The Nuclear Regulatory Commission has a five-member slate for the first time in over three years. Recently sworn in were Nils J. Diaz and Edward McGaffigan, Jr. Diaz was a professor of nuclear...
Selling Electricity Online? What the Internet Could Mean for Deregulation
IS IT A FAD OR BUSINESS? According to a recent SmartMoney %n1%n article, about 3 million customers traded $120 million in securities on the Internet last year, generating $700 million in commissions for online trading firms.
While this sum marks just 5 percent of total commissions for securities trading, it accounts for a healthy 30 percent of commissions for discount brokerage. Online trading firms, nonexistent several years ago, now total more than 50. Evidence for this explosion can be seen in the recent advertising campaign for DLJ Direct and in the growth of Discover Brokerage Direct, both offshoots of full-service brokerage houses. All the same, in some businesses it can appear difficult to figure out how the new online ventures are planning to make money.
Consider telecommunications, for example, which has seen a certain degree of deregulation. Why have local and long-distance telephone carriers acted so slowly in utilizing the Internet? Given the nature of the customer base, technology and in-house capability common to a telecommunications carrier, one would have expected that sector to lead the way in capitalizing the power of the "information super highway."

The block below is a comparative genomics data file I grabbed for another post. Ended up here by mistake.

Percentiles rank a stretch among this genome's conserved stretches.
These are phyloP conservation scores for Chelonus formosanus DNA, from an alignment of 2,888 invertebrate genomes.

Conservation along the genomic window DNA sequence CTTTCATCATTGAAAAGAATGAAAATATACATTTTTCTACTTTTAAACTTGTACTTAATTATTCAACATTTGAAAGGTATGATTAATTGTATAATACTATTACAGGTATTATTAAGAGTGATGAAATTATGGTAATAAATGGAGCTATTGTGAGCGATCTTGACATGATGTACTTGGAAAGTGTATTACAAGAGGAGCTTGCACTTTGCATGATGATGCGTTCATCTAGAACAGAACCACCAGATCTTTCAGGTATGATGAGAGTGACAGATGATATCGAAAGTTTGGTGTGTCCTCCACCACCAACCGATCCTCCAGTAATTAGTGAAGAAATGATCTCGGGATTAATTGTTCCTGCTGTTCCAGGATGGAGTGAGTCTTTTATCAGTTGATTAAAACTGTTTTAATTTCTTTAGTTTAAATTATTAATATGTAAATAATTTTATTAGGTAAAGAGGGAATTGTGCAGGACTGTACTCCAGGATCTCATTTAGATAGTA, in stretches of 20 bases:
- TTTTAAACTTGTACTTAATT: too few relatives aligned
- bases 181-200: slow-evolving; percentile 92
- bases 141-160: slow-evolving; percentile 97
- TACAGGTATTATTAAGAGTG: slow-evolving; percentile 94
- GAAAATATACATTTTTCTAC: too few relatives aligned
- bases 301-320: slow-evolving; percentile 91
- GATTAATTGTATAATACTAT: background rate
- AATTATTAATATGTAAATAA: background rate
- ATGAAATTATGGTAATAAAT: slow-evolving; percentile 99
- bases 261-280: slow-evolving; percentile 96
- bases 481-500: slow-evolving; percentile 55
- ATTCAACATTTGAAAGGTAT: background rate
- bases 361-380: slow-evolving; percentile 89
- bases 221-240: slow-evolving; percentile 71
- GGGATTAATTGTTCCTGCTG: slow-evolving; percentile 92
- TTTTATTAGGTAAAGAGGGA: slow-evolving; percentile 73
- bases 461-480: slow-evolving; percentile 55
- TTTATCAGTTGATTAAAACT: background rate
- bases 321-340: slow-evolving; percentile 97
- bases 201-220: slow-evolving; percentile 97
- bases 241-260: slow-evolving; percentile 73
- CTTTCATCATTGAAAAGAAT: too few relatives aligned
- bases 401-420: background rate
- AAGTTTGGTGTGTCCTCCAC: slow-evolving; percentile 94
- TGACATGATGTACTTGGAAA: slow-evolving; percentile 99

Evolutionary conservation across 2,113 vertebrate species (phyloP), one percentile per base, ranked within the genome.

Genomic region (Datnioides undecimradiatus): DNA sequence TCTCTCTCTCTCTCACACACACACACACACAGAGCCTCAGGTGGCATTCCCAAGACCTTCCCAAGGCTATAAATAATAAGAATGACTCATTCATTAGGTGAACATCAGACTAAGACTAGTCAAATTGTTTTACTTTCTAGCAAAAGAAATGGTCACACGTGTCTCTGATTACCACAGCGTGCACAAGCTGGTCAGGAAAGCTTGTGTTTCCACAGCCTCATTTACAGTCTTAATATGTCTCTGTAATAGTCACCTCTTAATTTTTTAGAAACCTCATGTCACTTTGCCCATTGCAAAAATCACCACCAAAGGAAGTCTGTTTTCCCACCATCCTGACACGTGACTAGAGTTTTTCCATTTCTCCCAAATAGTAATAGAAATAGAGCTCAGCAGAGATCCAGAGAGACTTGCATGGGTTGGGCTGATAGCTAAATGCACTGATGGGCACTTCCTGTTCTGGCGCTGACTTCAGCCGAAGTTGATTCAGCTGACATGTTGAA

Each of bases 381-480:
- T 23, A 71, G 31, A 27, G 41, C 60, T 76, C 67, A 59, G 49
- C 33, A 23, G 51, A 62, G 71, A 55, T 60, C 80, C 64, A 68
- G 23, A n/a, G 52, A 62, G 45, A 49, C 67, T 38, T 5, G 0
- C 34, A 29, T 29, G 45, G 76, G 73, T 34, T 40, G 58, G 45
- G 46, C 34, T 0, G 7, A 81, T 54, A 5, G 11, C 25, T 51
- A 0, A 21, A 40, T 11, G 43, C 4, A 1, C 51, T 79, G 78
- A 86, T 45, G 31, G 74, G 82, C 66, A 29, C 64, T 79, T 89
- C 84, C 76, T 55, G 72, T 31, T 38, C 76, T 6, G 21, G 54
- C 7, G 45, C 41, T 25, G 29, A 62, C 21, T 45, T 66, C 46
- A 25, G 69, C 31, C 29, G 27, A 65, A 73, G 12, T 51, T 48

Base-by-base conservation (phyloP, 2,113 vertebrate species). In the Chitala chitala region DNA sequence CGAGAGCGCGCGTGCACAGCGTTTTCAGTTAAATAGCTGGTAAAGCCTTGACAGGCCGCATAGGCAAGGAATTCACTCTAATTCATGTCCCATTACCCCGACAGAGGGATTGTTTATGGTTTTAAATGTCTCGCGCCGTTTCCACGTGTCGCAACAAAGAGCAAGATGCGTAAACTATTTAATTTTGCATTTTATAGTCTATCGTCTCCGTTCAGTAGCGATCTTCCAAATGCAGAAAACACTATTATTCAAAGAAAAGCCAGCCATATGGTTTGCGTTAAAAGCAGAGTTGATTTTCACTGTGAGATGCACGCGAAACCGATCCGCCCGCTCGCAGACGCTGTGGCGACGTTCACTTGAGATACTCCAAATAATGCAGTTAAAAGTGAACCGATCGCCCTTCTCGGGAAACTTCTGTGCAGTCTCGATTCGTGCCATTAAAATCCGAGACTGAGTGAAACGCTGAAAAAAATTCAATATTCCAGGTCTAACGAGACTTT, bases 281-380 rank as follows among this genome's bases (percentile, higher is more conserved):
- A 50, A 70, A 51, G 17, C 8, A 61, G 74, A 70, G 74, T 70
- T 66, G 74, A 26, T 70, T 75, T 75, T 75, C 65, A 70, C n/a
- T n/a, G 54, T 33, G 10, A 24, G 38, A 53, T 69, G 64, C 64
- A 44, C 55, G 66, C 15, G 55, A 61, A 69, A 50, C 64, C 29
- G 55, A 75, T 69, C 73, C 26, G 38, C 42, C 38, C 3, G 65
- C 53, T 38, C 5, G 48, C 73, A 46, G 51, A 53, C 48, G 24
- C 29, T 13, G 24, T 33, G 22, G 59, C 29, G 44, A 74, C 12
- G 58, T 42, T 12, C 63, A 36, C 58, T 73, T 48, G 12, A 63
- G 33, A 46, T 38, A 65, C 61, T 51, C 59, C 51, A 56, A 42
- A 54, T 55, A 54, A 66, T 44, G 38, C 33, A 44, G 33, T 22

This reluctance shows that until we see meaningful levels of customer acceptance, large companies will feel hard-pressed to commit much capital or resources to the Internet. Perhaps this reason also explains why, in the energy business, early forays in Internet commerce have come from smaller companies and entrepreneurs.
Moreover, energy firms doing business online face several additional questions: (1) What products and services will customers find appealing? (2) Which products and services should they bundle or aggregate? and (3) How will the Internet tip the balance on that age-old question (em is it cheaper to "purchase" customers via a merger and acquisition, or simply to form a marketing organization to rob them from others?
Households: 26 Million and Growing
According to the Yankee Group, the number of U.S. households using the World Wide Web will grow to 26 million by the end of 1998, up from 20 million in 1997. Others estimate total "Web-friendly" households at more than 40 million.
Price Waterhouse, in its Technology Survey, discovered that many people are turning to the Web as a substitute for traditional media. Of the households surveyed, two-thirds use the Web instead of watching TV or reading.
But are people spending money online? Based on Forrester Research data %n2%N, 1997 web sales were about $2.4 billion and are projected to approach $12 billion by 2000.
So we have a business expected to grow to $12 billion over the next several years. It's driving markets. It's spawning hundreds of start-up businesses. Yet when we discuss the Internet and utility opportunities, many people yawn. This reaction is hard to understand considering annual energy sales top $250 billion and opportunities to cross-sell customers abound.
Major outsourcing companies, local and long-distance telephone companies and many Internet providers are now beginning to focus on customer systems and sales opportunities. It seems obvious utilities should shadow developments in this sector. Enron's recent foray into the retail energy market, the backing of RCN Corp. by